Fort Worth Show to Highlight Work of Dallas Artist Maryanne Meltzer

FORT WORTH–A show coming to the Fort Worth Community Arts Center  will highlight the work of Dallas artist Maryanne Meltzer. Meltzer, who died earlier this year, was a prolific printmaker whose work was shown in several states, and frequently in Texas during the 1980s and 90s.

“Although I never had the opportunity to meet Maryanne Meltzer, I was immediately struck by the quality of her work,” says local art critic Lin Wang who is helping organize the show. “It’s bold and sometimes unconventional, but always well-executed.”

Meltzer, who received her masters degree from the University of Texas at Dallas in her late 60s, was influenced by artists including Willem de Kooning and Francis Bacon. Some of her earlier work highlighted in the show shows the influence of American artists George Tooker and Edward Hopper.

“She wrote her thesis on alienation, a frequent theme in Tooker’s work,” Wang says. “Later she did a series of work on the theme of strangers. In the age when human interactions are squeezed through computer or phone screens, it just feels so pertinent to look at her works and mirror our own situation.”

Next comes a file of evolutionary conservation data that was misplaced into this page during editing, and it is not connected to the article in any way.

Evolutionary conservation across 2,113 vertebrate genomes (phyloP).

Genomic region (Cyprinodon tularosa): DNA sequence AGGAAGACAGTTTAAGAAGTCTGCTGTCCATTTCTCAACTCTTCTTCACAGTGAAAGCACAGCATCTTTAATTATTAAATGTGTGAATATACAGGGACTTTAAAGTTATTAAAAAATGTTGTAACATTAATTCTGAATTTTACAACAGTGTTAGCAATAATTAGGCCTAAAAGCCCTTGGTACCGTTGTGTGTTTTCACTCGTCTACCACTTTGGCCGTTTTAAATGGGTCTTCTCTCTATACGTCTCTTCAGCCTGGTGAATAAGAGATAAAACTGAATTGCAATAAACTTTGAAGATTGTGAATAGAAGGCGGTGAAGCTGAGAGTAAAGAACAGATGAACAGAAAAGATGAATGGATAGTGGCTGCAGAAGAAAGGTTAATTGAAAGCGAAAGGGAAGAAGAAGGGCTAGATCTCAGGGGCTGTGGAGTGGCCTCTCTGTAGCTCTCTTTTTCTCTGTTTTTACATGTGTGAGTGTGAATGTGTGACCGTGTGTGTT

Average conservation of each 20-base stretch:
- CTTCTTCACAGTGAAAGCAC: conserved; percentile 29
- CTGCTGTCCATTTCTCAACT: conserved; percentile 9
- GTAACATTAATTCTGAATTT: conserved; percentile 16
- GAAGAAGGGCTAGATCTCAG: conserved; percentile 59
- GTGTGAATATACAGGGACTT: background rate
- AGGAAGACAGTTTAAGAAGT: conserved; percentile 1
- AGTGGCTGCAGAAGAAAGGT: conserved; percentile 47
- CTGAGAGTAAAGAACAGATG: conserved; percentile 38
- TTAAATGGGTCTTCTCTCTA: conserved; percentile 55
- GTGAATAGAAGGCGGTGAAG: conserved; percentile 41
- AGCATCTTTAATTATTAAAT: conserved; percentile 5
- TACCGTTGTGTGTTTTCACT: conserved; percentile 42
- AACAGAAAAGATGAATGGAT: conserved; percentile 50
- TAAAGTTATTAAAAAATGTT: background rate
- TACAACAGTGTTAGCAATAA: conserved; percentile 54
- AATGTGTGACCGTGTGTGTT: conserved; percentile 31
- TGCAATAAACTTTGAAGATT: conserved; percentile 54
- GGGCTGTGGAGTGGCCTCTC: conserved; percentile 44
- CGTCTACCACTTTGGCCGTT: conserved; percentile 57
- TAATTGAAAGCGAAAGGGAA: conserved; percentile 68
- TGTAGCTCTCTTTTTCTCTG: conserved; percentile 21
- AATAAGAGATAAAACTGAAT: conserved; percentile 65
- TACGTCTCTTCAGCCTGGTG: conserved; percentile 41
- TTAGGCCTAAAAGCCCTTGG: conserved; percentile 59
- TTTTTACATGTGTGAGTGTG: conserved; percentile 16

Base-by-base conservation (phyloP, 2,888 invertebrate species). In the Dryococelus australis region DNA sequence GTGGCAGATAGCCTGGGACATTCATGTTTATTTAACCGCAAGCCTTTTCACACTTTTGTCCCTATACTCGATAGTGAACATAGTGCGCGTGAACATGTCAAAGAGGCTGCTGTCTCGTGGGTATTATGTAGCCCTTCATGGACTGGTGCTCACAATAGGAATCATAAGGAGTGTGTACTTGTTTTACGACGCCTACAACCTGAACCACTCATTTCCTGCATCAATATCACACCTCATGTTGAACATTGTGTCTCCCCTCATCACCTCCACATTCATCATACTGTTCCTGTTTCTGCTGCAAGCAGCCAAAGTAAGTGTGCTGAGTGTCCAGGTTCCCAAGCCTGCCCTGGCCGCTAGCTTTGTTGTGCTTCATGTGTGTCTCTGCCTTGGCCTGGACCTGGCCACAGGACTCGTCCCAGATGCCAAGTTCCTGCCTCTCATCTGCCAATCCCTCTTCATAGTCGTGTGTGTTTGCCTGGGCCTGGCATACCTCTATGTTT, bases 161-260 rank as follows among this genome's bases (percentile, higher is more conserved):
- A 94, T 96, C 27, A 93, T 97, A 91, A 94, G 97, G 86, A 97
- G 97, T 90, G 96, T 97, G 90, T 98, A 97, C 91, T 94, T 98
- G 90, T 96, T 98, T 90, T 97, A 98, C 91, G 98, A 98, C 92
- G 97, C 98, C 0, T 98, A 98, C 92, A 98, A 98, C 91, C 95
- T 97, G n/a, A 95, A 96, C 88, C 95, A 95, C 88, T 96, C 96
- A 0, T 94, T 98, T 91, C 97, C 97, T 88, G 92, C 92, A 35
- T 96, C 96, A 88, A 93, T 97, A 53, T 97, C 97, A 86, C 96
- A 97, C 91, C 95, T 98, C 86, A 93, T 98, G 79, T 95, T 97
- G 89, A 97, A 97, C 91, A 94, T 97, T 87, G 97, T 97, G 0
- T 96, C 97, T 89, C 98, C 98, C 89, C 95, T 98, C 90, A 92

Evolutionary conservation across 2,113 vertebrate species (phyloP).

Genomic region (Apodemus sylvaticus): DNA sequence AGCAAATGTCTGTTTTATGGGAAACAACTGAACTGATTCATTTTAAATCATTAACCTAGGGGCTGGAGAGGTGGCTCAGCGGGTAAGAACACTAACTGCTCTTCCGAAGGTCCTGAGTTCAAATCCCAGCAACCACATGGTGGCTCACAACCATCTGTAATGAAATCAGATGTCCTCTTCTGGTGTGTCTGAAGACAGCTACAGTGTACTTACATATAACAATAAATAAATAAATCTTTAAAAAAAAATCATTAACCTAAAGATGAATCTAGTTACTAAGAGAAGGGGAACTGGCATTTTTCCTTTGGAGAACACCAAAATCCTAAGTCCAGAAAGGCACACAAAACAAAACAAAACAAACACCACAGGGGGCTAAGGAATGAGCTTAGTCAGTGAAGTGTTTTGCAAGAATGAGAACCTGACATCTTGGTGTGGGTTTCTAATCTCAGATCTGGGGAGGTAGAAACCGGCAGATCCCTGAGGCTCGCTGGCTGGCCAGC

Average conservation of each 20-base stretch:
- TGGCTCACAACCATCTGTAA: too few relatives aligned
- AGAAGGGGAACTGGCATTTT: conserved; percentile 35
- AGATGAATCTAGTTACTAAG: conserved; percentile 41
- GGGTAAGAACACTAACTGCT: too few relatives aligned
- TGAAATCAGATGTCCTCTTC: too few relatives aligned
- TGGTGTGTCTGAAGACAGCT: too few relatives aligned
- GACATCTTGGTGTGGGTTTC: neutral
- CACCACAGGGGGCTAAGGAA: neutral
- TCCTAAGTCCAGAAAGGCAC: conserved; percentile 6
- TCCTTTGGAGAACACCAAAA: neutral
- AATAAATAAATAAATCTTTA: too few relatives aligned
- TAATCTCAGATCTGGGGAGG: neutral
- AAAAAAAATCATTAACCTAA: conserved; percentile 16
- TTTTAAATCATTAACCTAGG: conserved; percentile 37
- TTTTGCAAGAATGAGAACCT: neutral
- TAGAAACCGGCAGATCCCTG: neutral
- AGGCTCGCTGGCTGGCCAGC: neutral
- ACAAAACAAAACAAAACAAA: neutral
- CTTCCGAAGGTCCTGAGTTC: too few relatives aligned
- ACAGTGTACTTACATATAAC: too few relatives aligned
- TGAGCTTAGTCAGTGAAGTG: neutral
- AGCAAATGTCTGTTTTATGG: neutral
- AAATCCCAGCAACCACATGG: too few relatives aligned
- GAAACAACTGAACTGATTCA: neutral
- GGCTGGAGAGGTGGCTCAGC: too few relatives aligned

A 1988 exhibit at the Dallas Gallery Artspace included her framed monotypes and freestanding, two-sided painted plywood figures in a case study in the almost universal fear of strangers.

She studied with some of the greats in Texas art including Otis Dozier, Jerry Bywaters and DeForrest Judd. Her mentor at University of Texas was a notable Argentine artist Kazuya Sakai.

A teacher as well, she was president of the Dallas Women’s Caucus for Art and a member of the Board of Directors for the National Women’s Caucus for Art along with other organizations.

“She was always painting- she didn’t stop painting until she couldn’t hold a paint brush anymore,” says daughter Carolyn Carter explaining that while her mother was painting since age 12, she would go back to study art formally after her children started school. “She was interested in the human figure, always inspired by strength in women and was very involved in women’s rights.

“Art was her life and her passion.”

Strangers, the Work of Maryanne Meltzer will open with a reception August 15 and remain on exhibit through August. It will follow Texas Art Collector, Show and Sale of Early Texas Art produced by Vintage Promotions, LLC. More information is available at www.texasartcollector.com

Maryanne Meltzer